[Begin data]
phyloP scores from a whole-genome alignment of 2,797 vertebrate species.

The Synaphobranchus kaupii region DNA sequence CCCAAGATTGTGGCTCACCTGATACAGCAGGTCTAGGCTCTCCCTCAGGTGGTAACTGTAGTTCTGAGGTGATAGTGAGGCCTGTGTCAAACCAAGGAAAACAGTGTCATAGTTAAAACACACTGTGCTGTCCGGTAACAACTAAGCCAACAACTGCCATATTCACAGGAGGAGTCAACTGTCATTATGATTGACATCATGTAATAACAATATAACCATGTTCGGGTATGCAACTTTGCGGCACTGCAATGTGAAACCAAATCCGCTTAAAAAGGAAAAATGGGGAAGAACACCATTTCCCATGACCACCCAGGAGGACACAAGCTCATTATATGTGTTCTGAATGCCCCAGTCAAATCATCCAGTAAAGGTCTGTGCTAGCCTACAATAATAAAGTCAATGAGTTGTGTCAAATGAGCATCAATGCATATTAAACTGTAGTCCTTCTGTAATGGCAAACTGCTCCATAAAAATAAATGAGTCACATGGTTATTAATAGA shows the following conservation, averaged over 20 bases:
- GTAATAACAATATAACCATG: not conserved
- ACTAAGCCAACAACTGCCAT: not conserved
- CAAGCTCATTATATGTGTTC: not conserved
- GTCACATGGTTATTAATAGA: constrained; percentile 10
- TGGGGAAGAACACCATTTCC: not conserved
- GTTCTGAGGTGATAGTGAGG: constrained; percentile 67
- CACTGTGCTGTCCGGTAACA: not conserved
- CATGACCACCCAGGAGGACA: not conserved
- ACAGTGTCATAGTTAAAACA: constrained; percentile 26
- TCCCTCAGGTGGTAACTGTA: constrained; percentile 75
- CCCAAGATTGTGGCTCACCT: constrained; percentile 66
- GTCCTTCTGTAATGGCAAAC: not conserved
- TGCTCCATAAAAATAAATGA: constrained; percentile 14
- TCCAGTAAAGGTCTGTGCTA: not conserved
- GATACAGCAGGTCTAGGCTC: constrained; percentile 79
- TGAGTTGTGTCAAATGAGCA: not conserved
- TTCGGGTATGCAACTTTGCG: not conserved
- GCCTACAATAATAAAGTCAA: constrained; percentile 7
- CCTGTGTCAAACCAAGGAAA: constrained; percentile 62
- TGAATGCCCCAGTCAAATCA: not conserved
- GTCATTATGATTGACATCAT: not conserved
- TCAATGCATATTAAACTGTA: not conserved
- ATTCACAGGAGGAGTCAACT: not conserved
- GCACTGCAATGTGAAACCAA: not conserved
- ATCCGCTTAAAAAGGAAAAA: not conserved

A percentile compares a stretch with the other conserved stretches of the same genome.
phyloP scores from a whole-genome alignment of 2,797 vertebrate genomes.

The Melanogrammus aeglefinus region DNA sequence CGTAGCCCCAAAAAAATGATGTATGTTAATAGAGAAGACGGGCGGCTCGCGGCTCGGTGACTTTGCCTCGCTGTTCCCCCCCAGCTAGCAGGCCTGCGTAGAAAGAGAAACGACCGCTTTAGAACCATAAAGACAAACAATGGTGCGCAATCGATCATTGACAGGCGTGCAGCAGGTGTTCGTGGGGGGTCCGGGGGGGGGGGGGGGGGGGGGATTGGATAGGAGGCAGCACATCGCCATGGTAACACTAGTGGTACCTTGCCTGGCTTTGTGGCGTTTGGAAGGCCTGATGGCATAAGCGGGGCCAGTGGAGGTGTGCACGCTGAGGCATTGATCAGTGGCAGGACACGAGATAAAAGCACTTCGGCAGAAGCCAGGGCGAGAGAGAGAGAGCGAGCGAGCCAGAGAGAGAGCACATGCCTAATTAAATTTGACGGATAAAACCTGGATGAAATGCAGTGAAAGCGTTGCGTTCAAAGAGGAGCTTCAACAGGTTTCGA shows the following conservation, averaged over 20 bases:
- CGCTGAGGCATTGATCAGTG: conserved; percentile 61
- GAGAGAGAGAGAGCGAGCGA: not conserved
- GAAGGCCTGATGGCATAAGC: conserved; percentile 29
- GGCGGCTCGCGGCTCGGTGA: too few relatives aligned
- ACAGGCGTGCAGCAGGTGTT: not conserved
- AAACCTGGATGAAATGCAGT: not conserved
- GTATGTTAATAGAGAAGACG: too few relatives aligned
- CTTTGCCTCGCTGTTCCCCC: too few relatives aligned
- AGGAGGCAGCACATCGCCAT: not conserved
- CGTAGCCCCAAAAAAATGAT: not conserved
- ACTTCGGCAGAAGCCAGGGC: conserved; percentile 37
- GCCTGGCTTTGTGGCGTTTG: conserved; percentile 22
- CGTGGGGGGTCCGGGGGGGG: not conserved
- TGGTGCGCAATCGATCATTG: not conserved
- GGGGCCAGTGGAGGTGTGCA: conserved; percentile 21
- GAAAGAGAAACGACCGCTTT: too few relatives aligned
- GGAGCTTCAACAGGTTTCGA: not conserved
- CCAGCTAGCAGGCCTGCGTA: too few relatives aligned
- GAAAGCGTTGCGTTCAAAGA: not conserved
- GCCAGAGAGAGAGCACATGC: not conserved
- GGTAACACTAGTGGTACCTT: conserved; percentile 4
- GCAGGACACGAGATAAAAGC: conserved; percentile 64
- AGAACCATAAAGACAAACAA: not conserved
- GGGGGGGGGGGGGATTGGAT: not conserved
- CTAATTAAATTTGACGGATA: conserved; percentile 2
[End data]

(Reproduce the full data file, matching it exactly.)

phyloP scores from a whole-genome alignment of 2,797 vertebrate species.

The Synaphobranchus kaupii region DNA sequence CCCAAGATTGTGGCTCACCTGATACAGCAGGTCTAGGCTCTCCCTCAGGTGGTAACTGTAGTTCTGAGGTGATAGTGAGGCCTGTGTCAAACCAAGGAAAACAGTGTCATAGTTAAAACACACTGTGCTGTCCGGTAACAACTAAGCCAACAACTGCCATATTCACAGGAGGAGTCAACTGTCATTATGATTGACATCATGTAATAACAATATAACCATGTTCGGGTATGCAACTTTGCGGCACTGCAATGTGAAACCAAATCCGCTTAAAAAGGAAAAATGGGGAAGAACACCATTTCCCATGACCACCCAGGAGGACACAAGCTCATTATATGTGTTCTGAATGCCCCAGTCAAATCATCCAGTAAAGGTCTGTGCTAGCCTACAATAATAAAGTCAATGAGTTGTGTCAAATGAGCATCAATGCATATTAAACTGTAGTCCTTCTGTAATGGCAAACTGCTCCATAAAAATAAATGAGTCACATGGTTATTAATAGA shows the following conservation, averaged over 20 bases:
- GTAATAACAATATAACCATG: not conserved
- ACTAAGCCAACAACTGCCAT: not conserved
- CAAGCTCATTATATGTGTTC: not conserved
- GTCACATGGTTATTAATAGA: constrained; percentile 10
- TGGGGAAGAACACCATTTCC: not conserved
- GTTCTGAGGTGATAGTGAGG: constrained; percentile 67
- CACTGTGCTGTCCGGTAACA: not conserved
- CATGACCACCCAGGAGGACA: not conserved
- ACAGTGTCATAGTTAAAACA: constrained; percentile 26
- TCCCTCAGGTGGTAACTGTA: constrained; percentile 75
- CCCAAGATTGTGGCTCACCT: constrained; percentile 66
- GTCCTTCTGTAATGGCAAAC: not conserved
- TGCTCCATAAAAATAAATGA: constrained; percentile 14
- TCCAGTAAAGGTCTGTGCTA: not conserved
- GATACAGCAGGTCTAGGCTC: constrained; percentile 79
- TGAGTTGTGTCAAATGAGCA: not conserved
- TTCGGGTATGCAACTTTGCG: not conserved
- GCCTACAATAATAAAGTCAA: constrained; percentile 7
- CCTGTGTCAAACCAAGGAAA: constrained; percentile 62
- TGAATGCCCCAGTCAAATCA: not conserved
- GTCATTATGATTGACATCAT: not conserved
- TCAATGCATATTAAACTGTA: not conserved
- ATTCACAGGAGGAGTCAACT: not conserved
- GCACTGCAATGTGAAACCAA: not conserved
- ATCCGCTTAAAAAGGAAAAA: not conserved

A percentile compares a stretch with the other conserved stretches of the same genome.
phyloP scores from a whole-genome alignment of 2,797 vertebrate genomes.

The Melanogrammus aeglefinus region DNA sequence CGTAGCCCCAAAAAAATGATGTATGTTAATAGAGAAGACGGGCGGCTCGCGGCTCGGTGACTTTGCCTCGCTGTTCCCCCCCAGCTAGCAGGCCTGCGTAGAAAGAGAAACGACCGCTTTAGAACCATAAAGACAAACAATGGTGCGCAATCGATCATTGACAGGCGTGCAGCAGGTGTTCGTGGGGGGTCCGGGGGGGGGGGGGGGGGGGGGATTGGATAGGAGGCAGCACATCGCCATGGTAACACTAGTGGTACCTTGCCTGGCTTTGTGGCGTTTGGAAGGCCTGATGGCATAAGCGGGGCCAGTGGAGGTGTGCACGCTGAGGCATTGATCAGTGGCAGGACACGAGATAAAAGCACTTCGGCAGAAGCCAGGGCGAGAGAGAGAGAGCGAGCGAGCCAGAGAGAGAGCACATGCCTAATTAAATTTGACGGATAAAACCTGGATGAAATGCAGTGAAAGCGTTGCGTTCAAAGAGGAGCTTCAACAGGTTTCGA shows the following conservation, averaged over 20 bases:
- CGCTGAGGCATTGATCAGTG: conserved; percentile 61
- GAGAGAGAGAGAGCGAGCGA: not conserved
- GAAGGCCTGATGGCATAAGC: conserved; percentile 29
- GGCGGCTCGCGGCTCGGTGA: too few relatives aligned
- ACAGGCGTGCAGCAGGTGTT: not conserved
- AAACCTGGATGAAATGCAGT: not conserved
- GTATGTTAATAGAGAAGACG: too few relatives aligned
- CTTTGCCTCGCTGTTCCCCC: too few relatives aligned
- AGGAGGCAGCACATCGCCAT: not conserved
- CGTAGCCCCAAAAAAATGAT: not conserved
- ACTTCGGCAGAAGCCAGGGC: conserved; percentile 37
- GCCTGGCTTTGTGGCGTTTG: conserved; percentile 22
- CGTGGGGGGTCCGGGGGGGG: not conserved
- TGGTGCGCAATCGATCATTG: not conserved
- GGGGCCAGTGGAGGTGTGCA: conserved; percentile 21
- GAAAGAGAAACGACCGCTTT: too few relatives aligned
- GGAGCTTCAACAGGTTTCGA: not conserved
- CCAGCTAGCAGGCCTGCGTA: too few relatives aligned
- GAAAGCGTTGCGTTCAAAGA: not conserved
- GCCAGAGAGAGAGCACATGC: not conserved
- GGTAACACTAGTGGTACCTT: conserved; percentile 4
- GCAGGACACGAGATAAAAGC: conserved; percentile 64
- AGAACCATAAAGACAAACAA: not conserved
- GGGGGGGGGGGGGATTGGAT: not conserved
- CTAATTAAATTTGACGGATA: conserved; percentile 2